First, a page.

I was wondering if anyone made their own guides these days to suit those applications where a proprietary one wouldn't do. I used to make them out of Swish curtain rail, a la Barrie Wade, but Swish ain't the same as when I was 13. Odd isn't it? Why would they change curtain rail in 50 years?
I wondered about using Perspex (Lucite for our American friends) where the guide might show a lot. I must say I'm one of those strange guys who used to love to see a little slide on VIP guide sticking out the front of a small car. Now they have to be hidden away under the front.
Do many people use pin guides these days? I'm thinking they might be ideal on a small hillclimb track.
Martin there are so many guides available now-a-days that knowbody makes their own. However pin guides are still in use, and come in very usefull on narrow low nosed, and short overhang cars. All forms of racing now requires that the guide is not visble when viewed from above.
Trouble is, Chris, most are of that silly pattern where the wires poke out the top from towers in which the braids are fitted, or if they go in the front, they're huge big raceway things. What we need is a replacement VIP guide that slides on a thin brass tongue. Now, where's my yellowed old yard of Swish?
Post by Peter Seager-Thomas on Feb 3, 2016 21:57:21 GMT
Some years back I did a couple of cars with home made guides. This was when I was still running Airfix track.
The guides were made using the plastic sprue pieces which came with the MRRC Clubman guides sold by John Robinson shortly before his regrettable demise. This gave me the right material which I imagine was nylon.
I simply used the right angle bits of sprue, the horizontal part being shaved to fit the slot, the vertical part drilled and tapped to take a pivot. Like the Airfix earlier guides, the braids were mounted in the body, and like the Airfix guides, if the tail swung out too far, contact was lost. These guides were leading types with the pivots behind the axle, and were used on Bugattis where they were barely noticeable.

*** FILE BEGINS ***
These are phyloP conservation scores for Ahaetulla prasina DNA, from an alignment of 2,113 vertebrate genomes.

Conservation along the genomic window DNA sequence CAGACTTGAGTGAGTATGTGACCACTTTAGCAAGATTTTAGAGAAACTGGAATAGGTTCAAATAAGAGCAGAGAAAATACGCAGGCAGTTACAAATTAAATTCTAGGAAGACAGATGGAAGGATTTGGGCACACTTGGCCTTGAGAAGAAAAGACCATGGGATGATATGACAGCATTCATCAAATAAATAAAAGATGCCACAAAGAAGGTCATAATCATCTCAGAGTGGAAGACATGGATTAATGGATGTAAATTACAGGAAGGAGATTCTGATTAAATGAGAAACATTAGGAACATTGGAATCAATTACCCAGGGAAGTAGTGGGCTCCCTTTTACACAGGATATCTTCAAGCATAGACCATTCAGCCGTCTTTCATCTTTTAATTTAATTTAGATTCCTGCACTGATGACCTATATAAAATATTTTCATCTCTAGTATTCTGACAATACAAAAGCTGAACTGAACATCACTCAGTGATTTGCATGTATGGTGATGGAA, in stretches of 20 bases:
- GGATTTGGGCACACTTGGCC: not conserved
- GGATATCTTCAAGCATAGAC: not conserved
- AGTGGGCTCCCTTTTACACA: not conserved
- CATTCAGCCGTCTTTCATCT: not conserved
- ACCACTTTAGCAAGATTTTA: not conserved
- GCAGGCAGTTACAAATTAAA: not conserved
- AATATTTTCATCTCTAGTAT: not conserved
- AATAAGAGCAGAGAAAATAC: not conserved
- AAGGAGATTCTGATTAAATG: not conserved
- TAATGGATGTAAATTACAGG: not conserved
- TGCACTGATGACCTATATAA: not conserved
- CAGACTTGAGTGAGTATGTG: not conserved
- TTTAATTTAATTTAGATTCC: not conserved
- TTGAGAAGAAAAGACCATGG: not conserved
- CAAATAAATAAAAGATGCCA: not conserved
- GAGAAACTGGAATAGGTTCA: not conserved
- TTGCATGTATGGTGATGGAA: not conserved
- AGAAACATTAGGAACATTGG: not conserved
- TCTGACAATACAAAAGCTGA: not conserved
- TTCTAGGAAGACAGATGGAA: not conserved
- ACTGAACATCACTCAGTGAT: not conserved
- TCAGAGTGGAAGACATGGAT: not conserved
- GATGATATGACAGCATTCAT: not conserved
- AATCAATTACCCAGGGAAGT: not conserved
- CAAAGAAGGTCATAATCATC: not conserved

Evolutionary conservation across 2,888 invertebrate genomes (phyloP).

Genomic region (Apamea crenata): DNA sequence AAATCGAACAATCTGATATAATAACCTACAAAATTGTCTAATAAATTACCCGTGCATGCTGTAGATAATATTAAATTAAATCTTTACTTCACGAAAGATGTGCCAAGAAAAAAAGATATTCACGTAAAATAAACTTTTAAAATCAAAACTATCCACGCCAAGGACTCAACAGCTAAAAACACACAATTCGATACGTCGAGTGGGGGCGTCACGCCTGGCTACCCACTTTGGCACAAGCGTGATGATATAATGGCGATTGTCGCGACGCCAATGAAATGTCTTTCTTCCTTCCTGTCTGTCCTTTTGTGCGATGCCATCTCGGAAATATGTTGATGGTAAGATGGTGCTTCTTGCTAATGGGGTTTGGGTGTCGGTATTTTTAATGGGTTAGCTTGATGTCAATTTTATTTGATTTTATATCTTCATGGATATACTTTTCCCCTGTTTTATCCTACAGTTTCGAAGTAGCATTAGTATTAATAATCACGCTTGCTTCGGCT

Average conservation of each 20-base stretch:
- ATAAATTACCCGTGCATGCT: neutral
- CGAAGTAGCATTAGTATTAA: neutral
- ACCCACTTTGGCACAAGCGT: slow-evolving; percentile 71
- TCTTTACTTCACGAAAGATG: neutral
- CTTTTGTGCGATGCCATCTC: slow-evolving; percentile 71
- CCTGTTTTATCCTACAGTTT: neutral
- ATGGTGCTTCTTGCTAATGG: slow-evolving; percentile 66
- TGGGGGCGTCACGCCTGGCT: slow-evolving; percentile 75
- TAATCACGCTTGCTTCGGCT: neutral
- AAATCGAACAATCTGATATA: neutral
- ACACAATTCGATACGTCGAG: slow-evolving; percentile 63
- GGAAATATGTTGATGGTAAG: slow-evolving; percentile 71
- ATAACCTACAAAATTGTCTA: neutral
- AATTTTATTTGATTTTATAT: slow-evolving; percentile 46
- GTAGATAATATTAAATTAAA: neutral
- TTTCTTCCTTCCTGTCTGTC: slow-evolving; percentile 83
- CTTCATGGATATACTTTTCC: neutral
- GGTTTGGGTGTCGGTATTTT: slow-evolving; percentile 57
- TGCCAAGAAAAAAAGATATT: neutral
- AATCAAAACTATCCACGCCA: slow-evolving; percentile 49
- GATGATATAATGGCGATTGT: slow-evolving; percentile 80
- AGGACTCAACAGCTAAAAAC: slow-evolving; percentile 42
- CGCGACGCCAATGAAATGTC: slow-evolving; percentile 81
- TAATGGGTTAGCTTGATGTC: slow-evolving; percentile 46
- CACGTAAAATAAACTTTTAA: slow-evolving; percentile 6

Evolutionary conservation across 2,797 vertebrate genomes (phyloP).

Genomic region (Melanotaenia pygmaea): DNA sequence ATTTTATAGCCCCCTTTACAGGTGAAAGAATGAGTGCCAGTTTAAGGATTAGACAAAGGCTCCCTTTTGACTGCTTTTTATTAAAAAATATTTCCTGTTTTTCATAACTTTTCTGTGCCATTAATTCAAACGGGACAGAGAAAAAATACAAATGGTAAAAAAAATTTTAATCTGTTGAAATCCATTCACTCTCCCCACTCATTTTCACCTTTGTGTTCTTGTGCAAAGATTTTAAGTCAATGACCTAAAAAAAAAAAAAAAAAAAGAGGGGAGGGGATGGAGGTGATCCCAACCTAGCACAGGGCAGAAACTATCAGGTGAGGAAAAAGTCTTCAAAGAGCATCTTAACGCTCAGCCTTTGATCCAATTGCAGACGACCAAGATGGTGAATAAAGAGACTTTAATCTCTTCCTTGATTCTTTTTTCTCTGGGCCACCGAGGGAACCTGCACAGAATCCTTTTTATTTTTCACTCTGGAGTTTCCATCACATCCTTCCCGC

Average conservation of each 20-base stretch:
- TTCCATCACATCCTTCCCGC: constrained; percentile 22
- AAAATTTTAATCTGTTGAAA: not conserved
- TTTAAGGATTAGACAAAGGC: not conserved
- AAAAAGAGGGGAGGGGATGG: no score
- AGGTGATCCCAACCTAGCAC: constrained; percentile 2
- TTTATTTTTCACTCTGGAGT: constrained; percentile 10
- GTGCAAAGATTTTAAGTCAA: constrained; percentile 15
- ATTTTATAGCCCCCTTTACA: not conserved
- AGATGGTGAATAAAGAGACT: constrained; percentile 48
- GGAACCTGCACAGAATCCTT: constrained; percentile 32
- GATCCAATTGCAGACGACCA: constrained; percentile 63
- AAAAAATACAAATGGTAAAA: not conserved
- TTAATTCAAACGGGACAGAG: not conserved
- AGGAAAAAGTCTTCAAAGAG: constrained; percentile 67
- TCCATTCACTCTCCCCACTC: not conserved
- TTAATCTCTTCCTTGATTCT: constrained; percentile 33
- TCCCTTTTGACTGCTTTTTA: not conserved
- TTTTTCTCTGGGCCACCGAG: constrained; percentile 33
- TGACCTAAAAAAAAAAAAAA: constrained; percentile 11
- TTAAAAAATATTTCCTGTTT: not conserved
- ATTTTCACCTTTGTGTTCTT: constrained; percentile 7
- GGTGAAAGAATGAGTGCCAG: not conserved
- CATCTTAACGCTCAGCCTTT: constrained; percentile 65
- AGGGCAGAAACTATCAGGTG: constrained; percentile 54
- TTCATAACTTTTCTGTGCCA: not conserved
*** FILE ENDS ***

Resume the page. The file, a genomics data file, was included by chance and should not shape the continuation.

Regular guides were fitted to these cars once I switched to Scalextric, as the guide blade was then needed to keep the braids apart due to the closer contact strips on the track.
I’m having a big sort out at the moment, so if I find one I’ll post a picture.
I have used pin guides and was amazed at how effective they were. The only problem I had was with poor track alignment where the guide could catch, but if the track in question is to be routed, this will not be a problem.
Indeed, Peter, if anyone had made their own I guessed it will have been you! If you do find one please do put a picture up. I am intrigued with the pin guides. I know Al Penrose was a fan and there have even been pin guide meetings/proxies. Since the tracks for my cars will be hillclimbs with tight hairpins it may well be the case that pin guides work better.
You might want to check out the Shadowfax web site - shadowfaxslotcars.com/Chassis.html . Marlon has the sort of guide I think might interest you as part of his chassis kits (you will need to scroll down the page) - don't know if he'd sell them separately but it would be worth trying your considerable powers of persuasion on him. I'd be interested as well as I don't really like the Slot.it style of guide either.
I've been making guides for a few years, started off with this SureChange guide for digital - it puts the LED right on the guide (as opposed to other cars where it's about an inch behind it) so that even if the car is skidding it still triggers the sensor. This is an underside view, the LED wires are in the middle but the braid wires are either side and come out the front.
Upside down view
I simplified this a bit for my own guide just to get a longer stem I need for a Pickup truck with a body lift (scale 36 inch tyres). Right way up view, ignore the bits of sprue out the side, it's where they are nested as manufactured, it gets trimmed off.
They are made from the same tough nylon that my chassis use, it's very resistant to impact and has some self-lubricating qualities. It also allows the braid to be looped around for two sets of contact on the track. I don't normally sell them separately but I can if you like.
Looks interesting, Gareth, except for the wires coming out the front. On a small car, like a half tonner or a hillclimb Special you really need the wires to come out the back, out of the way, as soon as possible. As to the LED....you lost me there!